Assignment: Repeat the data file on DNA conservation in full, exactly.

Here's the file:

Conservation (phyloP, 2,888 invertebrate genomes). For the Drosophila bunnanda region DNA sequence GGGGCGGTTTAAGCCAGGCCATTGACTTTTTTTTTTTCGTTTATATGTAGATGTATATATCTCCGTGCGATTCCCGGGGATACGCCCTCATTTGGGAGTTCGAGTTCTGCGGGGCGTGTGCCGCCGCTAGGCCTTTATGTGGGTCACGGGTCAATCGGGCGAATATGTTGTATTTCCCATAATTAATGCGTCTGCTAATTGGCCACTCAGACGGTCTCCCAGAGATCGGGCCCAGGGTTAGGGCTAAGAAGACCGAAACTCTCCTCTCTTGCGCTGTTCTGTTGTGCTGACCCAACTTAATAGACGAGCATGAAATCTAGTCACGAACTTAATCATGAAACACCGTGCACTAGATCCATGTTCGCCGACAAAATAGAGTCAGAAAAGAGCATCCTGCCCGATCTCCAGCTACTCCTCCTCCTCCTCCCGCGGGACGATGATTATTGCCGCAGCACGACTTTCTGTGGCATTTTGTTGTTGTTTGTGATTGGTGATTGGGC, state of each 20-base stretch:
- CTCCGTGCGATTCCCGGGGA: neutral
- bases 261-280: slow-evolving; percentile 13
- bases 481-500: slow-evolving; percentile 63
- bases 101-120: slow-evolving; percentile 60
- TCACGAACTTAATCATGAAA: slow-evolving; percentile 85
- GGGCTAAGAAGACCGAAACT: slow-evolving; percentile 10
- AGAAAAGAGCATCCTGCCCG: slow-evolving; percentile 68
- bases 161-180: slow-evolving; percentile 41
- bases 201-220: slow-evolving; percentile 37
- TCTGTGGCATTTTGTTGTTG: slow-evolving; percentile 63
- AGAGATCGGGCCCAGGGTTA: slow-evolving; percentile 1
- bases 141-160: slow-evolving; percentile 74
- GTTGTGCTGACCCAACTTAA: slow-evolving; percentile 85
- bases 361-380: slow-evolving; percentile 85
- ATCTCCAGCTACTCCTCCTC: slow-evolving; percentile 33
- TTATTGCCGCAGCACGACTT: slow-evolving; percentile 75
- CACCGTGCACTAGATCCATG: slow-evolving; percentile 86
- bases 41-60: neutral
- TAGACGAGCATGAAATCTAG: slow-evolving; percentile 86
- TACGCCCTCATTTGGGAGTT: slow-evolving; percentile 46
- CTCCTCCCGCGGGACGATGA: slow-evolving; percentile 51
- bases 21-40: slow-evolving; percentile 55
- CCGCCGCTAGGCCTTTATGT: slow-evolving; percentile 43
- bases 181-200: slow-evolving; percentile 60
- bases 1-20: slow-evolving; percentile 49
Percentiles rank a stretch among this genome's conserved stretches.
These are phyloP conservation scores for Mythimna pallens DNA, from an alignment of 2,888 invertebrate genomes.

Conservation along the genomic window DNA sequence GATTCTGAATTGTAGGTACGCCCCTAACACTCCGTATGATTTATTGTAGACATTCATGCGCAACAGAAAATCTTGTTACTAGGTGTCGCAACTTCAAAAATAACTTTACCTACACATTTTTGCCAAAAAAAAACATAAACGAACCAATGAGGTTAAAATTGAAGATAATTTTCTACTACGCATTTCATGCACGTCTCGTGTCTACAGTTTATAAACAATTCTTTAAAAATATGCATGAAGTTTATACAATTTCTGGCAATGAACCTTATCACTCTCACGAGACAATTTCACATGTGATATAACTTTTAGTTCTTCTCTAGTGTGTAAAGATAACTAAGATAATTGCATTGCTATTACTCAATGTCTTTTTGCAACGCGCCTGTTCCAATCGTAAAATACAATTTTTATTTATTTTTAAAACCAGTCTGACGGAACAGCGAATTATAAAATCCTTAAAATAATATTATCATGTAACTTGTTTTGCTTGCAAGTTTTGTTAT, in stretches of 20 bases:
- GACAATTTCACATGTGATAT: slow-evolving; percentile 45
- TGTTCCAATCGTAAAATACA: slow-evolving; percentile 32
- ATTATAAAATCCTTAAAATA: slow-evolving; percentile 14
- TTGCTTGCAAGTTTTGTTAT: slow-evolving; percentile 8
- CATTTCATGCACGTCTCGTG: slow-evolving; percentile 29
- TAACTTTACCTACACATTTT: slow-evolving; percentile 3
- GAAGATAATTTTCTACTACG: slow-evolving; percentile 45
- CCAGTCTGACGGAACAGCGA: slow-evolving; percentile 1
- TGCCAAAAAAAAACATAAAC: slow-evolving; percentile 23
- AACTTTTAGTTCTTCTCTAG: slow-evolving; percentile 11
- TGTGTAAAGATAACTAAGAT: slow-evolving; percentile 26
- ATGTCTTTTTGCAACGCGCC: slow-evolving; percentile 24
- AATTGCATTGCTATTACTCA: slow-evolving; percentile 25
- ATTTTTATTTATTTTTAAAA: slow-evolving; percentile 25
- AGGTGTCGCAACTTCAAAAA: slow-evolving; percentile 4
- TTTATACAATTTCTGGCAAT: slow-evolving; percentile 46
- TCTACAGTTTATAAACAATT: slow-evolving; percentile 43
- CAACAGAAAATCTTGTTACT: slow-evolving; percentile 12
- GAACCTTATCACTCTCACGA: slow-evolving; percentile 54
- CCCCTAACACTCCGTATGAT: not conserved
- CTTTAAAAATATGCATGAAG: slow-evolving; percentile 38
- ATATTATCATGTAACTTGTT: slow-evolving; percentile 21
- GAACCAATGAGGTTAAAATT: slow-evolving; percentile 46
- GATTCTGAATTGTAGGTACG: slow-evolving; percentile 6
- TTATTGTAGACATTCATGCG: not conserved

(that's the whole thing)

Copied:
Conservation (phyloP, 2,888 invertebrate genomes). For the Drosophila bunnanda region DNA sequence GGGGCGGTTTAAGCCAGGCCATTGACTTTTTTTTTTTCGTTTATATGTAGATGTATATATCTCCGTGCGATTCCCGGGGATACGCCCTCATTTGGGAGTTCGAGTTCTGCGGGGCGTGTGCCGCCGCTAGGCCTTTATGTGGGTCACGGGTCAATCGGGCGAATATGTTGTATTTCCCATAATTAATGCGTCTGCTAATTGGCCACTCAGACGGTCTCCCAGAGATCGGGCCCAGGGTTAGGGCTAAGAAGACCGAAACTCTCCTCTCTTGCGCTGTTCTGTTGTGCTGACCCAACTTAATAGACGAGCATGAAATCTAGTCACGAACTTAATCATGAAACACCGTGCACTAGATCCATGTTCGCCGACAAAATAGAGTCAGAAAAGAGCATCCTGCCCGATCTCCAGCTACTCCTCCTCCTCCTCCCGCGGGACGATGATTATTGCCGCAGCACGACTTTCTGTGGCATTTTGTTGTTGTTTGTGATTGGTGATTGGGC, state of each 20-base stretch:
- CTCCGTGCGATTCCCGGGGA: neutral
- bases 261-280: slow-evolving; percentile 13
- bases 481-500: slow-evolving; percentile 63
- bases 101-120: slow-evolving; percentile 60
- TCACGAACTTAATCATGAAA: slow-evolving; percentile 85
- GGGCTAAGAAGACCGAAACT: slow-evolving; percentile 10
- AGAAAAGAGCATCCTGCCCG: slow-evolving; percentile 68
- bases 161-180: slow-evolving; percentile 41
- bases 201-220: slow-evolving; percentile 37
- TCTGTGGCATTTTGTTGTTG: slow-evolving; percentile 63
- AGAGATCGGGCCCAGGGTTA: slow-evolving; percentile 1
- bases 141-160: slow-evolving; percentile 74
- GTTGTGCTGACCCAACTTAA: slow-evolving; percentile 85
- bases 361-380: slow-evolving; percentile 85
- ATCTCCAGCTACTCCTCCTC: slow-evolving; percentile 33
- TTATTGCCGCAGCACGACTT: slow-evolving; percentile 75
- CACCGTGCACTAGATCCATG: slow-evolving; percentile 86
- bases 41-60: neutral
- TAGACGAGCATGAAATCTAG: slow-evolving; percentile 86
- TACGCCCTCATTTGGGAGTT: slow-evolving; percentile 46
- CTCCTCCCGCGGGACGATGA: slow-evolving; percentile 51
- bases 21-40: slow-evolving; percentile 55
- CCGCCGCTAGGCCTTTATGT: slow-evolving; percentile 43
- bases 181-200: slow-evolving; percentile 60
- bases 1-20: slow-evolving; percentile 49
Percentiles rank a stretch among this genome's conserved stretches.
These are phyloP conservation scores for Mythimna pallens DNA, from an alignment of 2,888 invertebrate genomes.

Conservation along the genomic window DNA sequence GATTCTGAATTGTAGGTACGCCCCTAACACTCCGTATGATTTATTGTAGACATTCATGCGCAACAGAAAATCTTGTTACTAGGTGTCGCAACTTCAAAAATAACTTTACCTACACATTTTTGCCAAAAAAAAACATAAACGAACCAATGAGGTTAAAATTGAAGATAATTTTCTACTACGCATTTCATGCACGTCTCGTGTCTACAGTTTATAAACAATTCTTTAAAAATATGCATGAAGTTTATACAATTTCTGGCAATGAACCTTATCACTCTCACGAGACAATTTCACATGTGATATAACTTTTAGTTCTTCTCTAGTGTGTAAAGATAACTAAGATAATTGCATTGCTATTACTCAATGTCTTTTTGCAACGCGCCTGTTCCAATCGTAAAATACAATTTTTATTTATTTTTAAAACCAGTCTGACGGAACAGCGAATTATAAAATCCTTAAAATAATATTATCATGTAACTTGTTTTGCTTGCAAGTTTTGTTAT, in stretches of 20 bases:
- GACAATTTCACATGTGATAT: slow-evolving; percentile 45
- TGTTCCAATCGTAAAATACA: slow-evolving; percentile 32
- ATTATAAAATCCTTAAAATA: slow-evolving; percentile 14
- TTGCTTGCAAGTTTTGTTAT: slow-evolving; percentile 8
- CATTTCATGCACGTCTCGTG: slow-evolving; percentile 29
- TAACTTTACCTACACATTTT: slow-evolving; percentile 3
- GAAGATAATTTTCTACTACG: slow-evolving; percentile 45
- CCAGTCTGACGGAACAGCGA: slow-evolving; percentile 1
- TGCCAAAAAAAAACATAAAC: slow-evolving; percentile 23
- AACTTTTAGTTCTTCTCTAG: slow-evolving; percentile 11
- TGTGTAAAGATAACTAAGAT: slow-evolving; percentile 26
- ATGTCTTTTTGCAACGCGCC: slow-evolving; percentile 24
- AATTGCATTGCTATTACTCA: slow-evolving; percentile 25
- ATTTTTATTTATTTTTAAAA: slow-evolving; percentile 25
- AGGTGTCGCAACTTCAAAAA: slow-evolving; percentile 4
- TTTATACAATTTCTGGCAAT: slow-evolving; percentile 46
- TCTACAGTTTATAAACAATT: slow-evolving; percentile 43
- CAACAGAAAATCTTGTTACT: slow-evolving; percentile 12
- GAACCTTATCACTCTCACGA: slow-evolving; percentile 54
- CCCCTAACACTCCGTATGAT: not conserved
- CTTTAAAAATATGCATGAAG: slow-evolving; percentile 38
- ATATTATCATGTAACTTGTT: slow-evolving; percentile 21
- GAACCAATGAGGTTAAAATT: slow-evolving; percentile 46
- GATTCTGAATTGTAGGTACG: slow-evolving; percentile 6
- TTATTGTAGACATTCATGCG: not conserved